Let’s take a concrete example: The present production plan say to manufacture 40 units of the second product (B) in factory F1 with machine M3, that is, we have: Q_{F1,B,M3} = 40. These 40 units could also have been manufactured by machine M1, such that Q_{F1,B,M3} becomes 0 and Q_{F1,B,M1} becomes 61. Doing this, implies that the total machine costs MC would now be reduced to:
instead of 24882, which is a cost reduction of 1080 units. We could use probably other reassignment of the production plan in order to reduce the cost even further. However, we would like to do this not on an experimental level, but on a systematic way. Hence, the question is: How should the production plan be, in order to minimize the total machine costs? (Note that the raw material costs do not change, supposing that the quantities of products manufactured do not change.) Expressed in another way: how should the production plan, that is the matrix Q_{f,p,m}, be assigned in order to make the machine costs as small as possible.
At this point, thing become interesting: From the mathematical point of view, we now have a model in which some data are unknown, that is the matrix Q_{f,p,m} becomes an unknown, because we want to know how this matrix has to be filled to attain our goal (the minimizing of costs). Our model is as follows:
Let us introduce a new variable (that is the unknown matrix) to represent the new production plan as follows: QQ_{f,p,m∣qp,m} ≥ 0, where QQ_{f,p,m} is the (unknown) quantity of product p to be manufactured at factory f by the means of the machine m
We would like to minimize the total machine costs
We also would like to produce the same quantity of each product as in the previous plan
There three conditions could be translated into the following mathematical model. This model has to be solved to find the minimizing cost production plan. The model is as follows:
subject to
The formulation of this model in LPL is as following (see exercise2a for a complete code):
....
integer variable QQ{f,q};
constraint CA{p}: sum{f,m} QQ = sum{f,m} Q;
minimize obj1: sum{f,p,m} H*Mc * QQ;
....
The new assigned (optimal, that is “cost minimal”) production plan QQ is as follows:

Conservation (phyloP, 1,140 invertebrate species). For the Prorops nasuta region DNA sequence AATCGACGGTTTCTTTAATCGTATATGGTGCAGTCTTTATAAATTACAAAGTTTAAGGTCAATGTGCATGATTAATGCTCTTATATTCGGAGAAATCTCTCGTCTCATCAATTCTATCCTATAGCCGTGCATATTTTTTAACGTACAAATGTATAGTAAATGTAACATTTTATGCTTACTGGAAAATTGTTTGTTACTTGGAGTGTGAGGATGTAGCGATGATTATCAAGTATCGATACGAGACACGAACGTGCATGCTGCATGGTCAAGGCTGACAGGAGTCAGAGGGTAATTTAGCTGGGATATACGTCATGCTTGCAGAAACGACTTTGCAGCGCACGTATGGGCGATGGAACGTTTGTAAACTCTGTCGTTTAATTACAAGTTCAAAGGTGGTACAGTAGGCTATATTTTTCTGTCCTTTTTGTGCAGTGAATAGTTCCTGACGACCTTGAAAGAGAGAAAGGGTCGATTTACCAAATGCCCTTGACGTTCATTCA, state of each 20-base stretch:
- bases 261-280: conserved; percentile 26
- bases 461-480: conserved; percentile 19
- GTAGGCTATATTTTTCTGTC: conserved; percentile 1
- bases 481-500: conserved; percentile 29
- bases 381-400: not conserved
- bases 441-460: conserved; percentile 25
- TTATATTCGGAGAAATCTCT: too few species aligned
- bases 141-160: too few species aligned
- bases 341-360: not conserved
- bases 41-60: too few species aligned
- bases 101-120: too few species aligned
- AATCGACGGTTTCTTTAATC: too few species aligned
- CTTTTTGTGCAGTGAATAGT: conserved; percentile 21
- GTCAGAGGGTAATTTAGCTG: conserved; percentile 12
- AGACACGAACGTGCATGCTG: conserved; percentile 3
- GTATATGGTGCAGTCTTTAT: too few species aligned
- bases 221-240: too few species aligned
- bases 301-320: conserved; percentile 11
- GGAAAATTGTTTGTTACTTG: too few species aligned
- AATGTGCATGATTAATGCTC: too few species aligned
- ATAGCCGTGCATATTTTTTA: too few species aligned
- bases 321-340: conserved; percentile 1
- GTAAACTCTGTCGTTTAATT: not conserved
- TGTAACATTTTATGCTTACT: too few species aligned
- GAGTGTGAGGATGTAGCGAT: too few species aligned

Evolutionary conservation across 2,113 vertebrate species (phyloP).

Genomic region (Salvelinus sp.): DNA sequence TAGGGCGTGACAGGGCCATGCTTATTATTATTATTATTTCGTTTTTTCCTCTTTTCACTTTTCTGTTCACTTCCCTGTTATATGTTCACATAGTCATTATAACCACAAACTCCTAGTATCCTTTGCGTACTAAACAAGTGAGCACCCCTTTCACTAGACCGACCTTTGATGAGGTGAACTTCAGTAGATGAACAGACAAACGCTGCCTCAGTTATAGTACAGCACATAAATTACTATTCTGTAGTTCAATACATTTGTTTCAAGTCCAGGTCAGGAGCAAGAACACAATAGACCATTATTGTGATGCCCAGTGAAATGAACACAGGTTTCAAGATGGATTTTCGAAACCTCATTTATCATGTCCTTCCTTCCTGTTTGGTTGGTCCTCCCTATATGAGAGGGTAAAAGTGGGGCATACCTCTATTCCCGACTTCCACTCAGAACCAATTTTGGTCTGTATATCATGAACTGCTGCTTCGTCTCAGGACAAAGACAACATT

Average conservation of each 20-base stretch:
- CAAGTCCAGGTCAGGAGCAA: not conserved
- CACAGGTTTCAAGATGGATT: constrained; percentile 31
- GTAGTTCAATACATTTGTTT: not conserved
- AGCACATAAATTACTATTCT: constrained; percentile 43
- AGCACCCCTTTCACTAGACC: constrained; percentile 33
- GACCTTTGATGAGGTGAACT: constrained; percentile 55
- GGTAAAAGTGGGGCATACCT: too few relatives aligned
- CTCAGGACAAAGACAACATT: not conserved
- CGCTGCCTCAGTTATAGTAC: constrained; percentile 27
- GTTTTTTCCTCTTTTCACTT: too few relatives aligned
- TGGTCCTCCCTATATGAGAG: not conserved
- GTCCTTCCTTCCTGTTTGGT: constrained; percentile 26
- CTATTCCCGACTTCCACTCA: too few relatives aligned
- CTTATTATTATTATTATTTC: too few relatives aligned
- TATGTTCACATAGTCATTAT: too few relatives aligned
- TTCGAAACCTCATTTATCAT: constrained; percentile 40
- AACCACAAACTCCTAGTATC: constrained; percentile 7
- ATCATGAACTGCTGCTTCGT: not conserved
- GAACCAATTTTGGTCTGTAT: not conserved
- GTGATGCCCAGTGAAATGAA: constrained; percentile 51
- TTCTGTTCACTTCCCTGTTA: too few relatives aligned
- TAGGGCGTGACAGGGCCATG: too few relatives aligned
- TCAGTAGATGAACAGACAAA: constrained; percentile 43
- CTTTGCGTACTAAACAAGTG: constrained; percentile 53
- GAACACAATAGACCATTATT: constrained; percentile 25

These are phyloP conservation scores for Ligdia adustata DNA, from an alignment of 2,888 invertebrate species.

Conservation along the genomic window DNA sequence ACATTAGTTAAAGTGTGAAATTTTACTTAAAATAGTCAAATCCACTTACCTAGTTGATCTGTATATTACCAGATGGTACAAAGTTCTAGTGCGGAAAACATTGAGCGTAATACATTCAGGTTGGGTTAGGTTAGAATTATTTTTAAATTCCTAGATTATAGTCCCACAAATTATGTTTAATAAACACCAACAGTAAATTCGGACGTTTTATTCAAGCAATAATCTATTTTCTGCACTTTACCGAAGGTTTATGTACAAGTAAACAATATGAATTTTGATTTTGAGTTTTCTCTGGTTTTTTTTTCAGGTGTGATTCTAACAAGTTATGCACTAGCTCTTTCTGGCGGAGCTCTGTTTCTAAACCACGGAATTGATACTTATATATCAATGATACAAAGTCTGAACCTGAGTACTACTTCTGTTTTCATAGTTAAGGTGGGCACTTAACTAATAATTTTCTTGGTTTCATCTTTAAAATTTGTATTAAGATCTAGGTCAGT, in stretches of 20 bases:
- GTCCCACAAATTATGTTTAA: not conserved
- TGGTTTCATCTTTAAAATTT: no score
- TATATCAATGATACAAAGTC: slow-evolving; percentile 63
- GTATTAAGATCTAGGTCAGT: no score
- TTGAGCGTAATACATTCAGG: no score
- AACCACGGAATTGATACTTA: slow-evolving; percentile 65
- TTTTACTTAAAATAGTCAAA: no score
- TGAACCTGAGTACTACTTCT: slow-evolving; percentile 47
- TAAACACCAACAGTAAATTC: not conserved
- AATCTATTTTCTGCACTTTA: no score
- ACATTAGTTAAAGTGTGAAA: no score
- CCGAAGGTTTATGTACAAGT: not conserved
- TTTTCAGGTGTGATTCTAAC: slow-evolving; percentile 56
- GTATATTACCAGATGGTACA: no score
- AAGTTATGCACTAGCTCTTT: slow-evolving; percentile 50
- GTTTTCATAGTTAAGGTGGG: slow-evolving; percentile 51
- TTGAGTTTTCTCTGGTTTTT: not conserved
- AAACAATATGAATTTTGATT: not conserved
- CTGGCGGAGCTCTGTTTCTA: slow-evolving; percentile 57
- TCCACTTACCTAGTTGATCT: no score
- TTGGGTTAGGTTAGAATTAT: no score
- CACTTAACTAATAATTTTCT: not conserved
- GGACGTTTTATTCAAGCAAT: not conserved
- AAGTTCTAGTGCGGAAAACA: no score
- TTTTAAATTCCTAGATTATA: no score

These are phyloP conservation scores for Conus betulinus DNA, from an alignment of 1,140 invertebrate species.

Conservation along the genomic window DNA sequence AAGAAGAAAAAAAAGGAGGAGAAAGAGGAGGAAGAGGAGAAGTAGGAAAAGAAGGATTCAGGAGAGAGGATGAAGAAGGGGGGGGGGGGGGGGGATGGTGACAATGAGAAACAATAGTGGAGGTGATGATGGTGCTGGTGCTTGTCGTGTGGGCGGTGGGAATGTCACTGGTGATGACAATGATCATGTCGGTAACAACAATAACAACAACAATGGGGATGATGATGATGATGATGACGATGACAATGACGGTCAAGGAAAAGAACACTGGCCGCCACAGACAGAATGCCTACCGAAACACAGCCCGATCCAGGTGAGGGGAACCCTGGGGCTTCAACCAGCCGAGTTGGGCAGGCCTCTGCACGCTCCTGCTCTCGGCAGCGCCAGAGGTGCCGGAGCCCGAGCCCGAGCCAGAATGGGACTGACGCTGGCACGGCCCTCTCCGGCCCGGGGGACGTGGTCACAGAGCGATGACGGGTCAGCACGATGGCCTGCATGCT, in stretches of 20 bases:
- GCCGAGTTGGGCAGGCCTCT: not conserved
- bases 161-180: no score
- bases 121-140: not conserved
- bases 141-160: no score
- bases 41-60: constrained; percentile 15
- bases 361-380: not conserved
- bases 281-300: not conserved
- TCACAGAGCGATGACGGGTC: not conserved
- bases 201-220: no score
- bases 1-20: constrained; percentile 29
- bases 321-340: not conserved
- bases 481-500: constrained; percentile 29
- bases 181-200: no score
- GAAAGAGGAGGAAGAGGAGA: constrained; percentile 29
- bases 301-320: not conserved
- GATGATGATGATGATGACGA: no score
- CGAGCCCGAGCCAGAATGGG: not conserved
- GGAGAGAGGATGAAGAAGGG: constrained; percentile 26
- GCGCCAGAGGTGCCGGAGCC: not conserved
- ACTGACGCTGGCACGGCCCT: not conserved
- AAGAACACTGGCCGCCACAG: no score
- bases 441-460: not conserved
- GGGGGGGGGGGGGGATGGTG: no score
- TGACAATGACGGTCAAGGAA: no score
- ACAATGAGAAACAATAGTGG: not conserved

And the total machine costs are:
This is a substantial machine cost reduction of more than 35% compared to the initial (somewhat arbitrary) production plan of Exercise 2 (from 24882 units to 16006 units).
However, there is no need to use the mathematical models approach to find this trivial result! We could have found it by a simple thought: “One should assign as much work as possible to the cheapest machine!” For example, machine M4 only costs 4 to manufacture one unit of product C, while machine M1 costs 14, the only alternative to produce C. Furthermore it is not important in which factory the product is manufactured, since they are all identical. Hence, the total quantity 175 of product C should be manufactured by the means of machine M4. The idea is similar for the other products.
To find the cheapest unit cost for each product and the machine that generates this, we can use two indexed expressions as follows:
(1) Calculate the cheapest amount of machine cost to manufacture a particular product p (Table Cw_{p}).

(2) What is the machine m that manufactures the cheapest product p (Table CW_{p,m}) ?

Nevertheless, from a practical point of view there might be a problem with this solution. It is certainly the cost minimizing production plan, however the occupation time of the 5 machine in factory F1 is now as follows:

Machine M1 in factory F1 is heavily occupied while all machines in the other factories are idle! (Well, we might evenly distribute the production between the four factories by dividing the quantities QQ_{f,p,m} by four. If the division results not in integers, then we shall round up two and round down two.) Nevertheless, some machines are idle and others are heavily occupied.